The very consistency of olive oil makes it seem like something that would lubricate your joints and ease arthritis pain, and it turns out, it actually does. A main compound in extra virgin olive oil (EVOO) called oleocanthal inhibits inflammatory enzymes COX-1 and COX-2, just like Advil or aspirin does. The study showed that 1 ½ tablespoons is equal to 200-mg of ibuprofen. However, not every oil is created equal. Heat destroys oleocanthal, so it is necessary to use extra virgin olive oil or “cold-pressed.” The ripeness of the olives at the time they were pressed also determines the level of oleocanthal-generally the stronger tasting the oil, the higher the level there is present. It can be taken internally to reap the benefits, but being high in calories consider replacing any fats, such as butter, with it in cooking instead.
You will need… -2-3 tablespoons of extra virgin olive oil
Directions Rub a bit of olive oil onto your sore joints twice a day, massaging in to each one gently. You can also take 2-3 tablespoons daily, but be sure to give up some other form of fat due to the high calorie count in the oil (rest easy, these are good calories)
- Dandelion Leaves
Incredibly high in vitamins A and C, dandelion leaves can help repair damaged tissue and help the liver clear toxins out of the blood. Studies, although limited, have also shown anti-inflammatory properties due to the linoleic and linoleic acid in them. Linoleic is an essential fatty acid required by the body to produce prostaglandin-which basically regulates immune responses and suppresses inflammation. Because of its involvement with immune responses, dandelion shows great potential when it comes to treating rheumatoid arthritis in particular. You can enjoy dandelion leaves in nice salad, or brew tea with them.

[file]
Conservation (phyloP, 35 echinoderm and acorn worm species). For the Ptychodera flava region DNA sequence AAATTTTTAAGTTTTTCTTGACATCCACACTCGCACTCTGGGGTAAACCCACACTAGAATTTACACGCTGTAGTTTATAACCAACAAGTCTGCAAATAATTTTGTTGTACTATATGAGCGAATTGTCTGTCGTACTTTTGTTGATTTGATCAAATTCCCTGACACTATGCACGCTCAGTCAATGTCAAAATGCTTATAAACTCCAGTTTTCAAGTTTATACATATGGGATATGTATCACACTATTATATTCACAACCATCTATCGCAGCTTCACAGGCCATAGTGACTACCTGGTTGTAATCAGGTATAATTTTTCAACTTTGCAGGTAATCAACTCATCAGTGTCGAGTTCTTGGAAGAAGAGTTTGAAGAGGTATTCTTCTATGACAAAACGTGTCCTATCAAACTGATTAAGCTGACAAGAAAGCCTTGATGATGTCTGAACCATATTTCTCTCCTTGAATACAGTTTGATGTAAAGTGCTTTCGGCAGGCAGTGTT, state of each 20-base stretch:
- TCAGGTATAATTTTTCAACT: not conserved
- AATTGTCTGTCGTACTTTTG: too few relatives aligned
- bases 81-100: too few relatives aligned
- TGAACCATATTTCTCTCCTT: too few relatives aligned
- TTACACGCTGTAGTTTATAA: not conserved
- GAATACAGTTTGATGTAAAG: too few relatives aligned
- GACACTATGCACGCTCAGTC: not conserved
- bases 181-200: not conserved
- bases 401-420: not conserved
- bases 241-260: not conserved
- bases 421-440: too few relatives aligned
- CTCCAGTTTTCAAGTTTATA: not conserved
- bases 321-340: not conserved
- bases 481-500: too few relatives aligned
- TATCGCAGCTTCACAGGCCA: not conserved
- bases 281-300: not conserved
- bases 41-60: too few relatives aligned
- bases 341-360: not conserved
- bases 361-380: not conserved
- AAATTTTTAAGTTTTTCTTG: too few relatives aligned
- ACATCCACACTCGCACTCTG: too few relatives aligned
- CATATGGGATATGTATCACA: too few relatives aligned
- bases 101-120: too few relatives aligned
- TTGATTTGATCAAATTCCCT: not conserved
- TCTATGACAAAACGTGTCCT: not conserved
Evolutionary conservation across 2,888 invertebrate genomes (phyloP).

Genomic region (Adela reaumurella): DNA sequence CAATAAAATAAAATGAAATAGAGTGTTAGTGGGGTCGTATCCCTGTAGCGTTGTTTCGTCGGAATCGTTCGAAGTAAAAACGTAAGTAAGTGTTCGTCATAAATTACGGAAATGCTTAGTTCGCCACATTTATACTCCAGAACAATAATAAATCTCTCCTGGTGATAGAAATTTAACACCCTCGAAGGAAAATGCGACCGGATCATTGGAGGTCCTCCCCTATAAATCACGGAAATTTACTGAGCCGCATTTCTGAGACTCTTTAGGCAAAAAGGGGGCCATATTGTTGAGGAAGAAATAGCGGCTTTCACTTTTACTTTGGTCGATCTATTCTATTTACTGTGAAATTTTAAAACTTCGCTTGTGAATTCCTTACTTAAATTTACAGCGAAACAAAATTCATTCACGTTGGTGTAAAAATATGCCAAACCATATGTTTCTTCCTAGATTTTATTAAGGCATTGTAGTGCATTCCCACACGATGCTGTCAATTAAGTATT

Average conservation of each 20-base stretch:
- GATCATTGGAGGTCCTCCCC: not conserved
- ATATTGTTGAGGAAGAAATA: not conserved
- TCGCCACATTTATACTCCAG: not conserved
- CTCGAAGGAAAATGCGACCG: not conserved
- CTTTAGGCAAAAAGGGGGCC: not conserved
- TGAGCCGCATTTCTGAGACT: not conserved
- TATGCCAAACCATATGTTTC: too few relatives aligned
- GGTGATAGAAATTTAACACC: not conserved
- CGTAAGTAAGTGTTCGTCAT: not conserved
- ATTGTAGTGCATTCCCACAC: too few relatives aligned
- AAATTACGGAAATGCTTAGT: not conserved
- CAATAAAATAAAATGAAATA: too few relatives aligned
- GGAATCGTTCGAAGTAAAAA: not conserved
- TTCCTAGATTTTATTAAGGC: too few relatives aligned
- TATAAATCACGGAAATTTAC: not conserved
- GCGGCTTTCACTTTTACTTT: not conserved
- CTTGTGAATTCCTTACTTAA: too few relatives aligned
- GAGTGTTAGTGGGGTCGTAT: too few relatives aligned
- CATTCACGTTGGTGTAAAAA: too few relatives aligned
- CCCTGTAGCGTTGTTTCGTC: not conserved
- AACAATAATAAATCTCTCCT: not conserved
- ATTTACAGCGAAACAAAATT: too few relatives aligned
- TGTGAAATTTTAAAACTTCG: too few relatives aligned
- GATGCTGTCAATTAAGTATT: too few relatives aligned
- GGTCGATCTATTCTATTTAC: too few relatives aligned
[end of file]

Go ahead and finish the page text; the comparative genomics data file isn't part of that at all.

You will need… -3 teaspoons of fresh dandelion leaves, or 1 teaspoon of dried -1 cup of boiling water -A handful of fresh leaves (if making a salad) -A dash of extra virgin olive oil (if making a salad)
Directions For fresh dandelion tea, step 3 teaspoons of fresh leaves or 1 teaspoon dried in 1 cup of boiling water. Strain and drink twice daily. Dandelion tea is very bitter…you have been warned! You can add honey to sweeten it up if you’d like. To make a salad, simply toss the greens in with another recipe, or eat them plain with a bit of extra virgin olive oil. Older leaves can be gently sautéed to soften them up a bit.
- Blackstrap Molasses Drink
High in valuable minerals such as calcium, potassium, and magnesium, blackstrap molasses has been a cherished home remedy for arthritis for a number of years. Blackstrap molasses is what remains after the 3rd boiling of sugar syrup, and is nothing like the nutrient lacking refined sugars used today. As a dietary supplement (easily consumed as a drink) blackstrap can help relieve symptoms of arthritis and joint pain, thanks to its vital constituents that regulate nerve and muscle function, and strengthen bones.
You will need… -1 tablespoon of blackstrap molasses -1 cup of warm water
Directions Heat 1 cup of fresh water until warm, but not hot. Stir in a tablespoon of blackstrap molasses and drink once daily. Do note that it can sometimes have a laxative effect.
By Orchids Tulips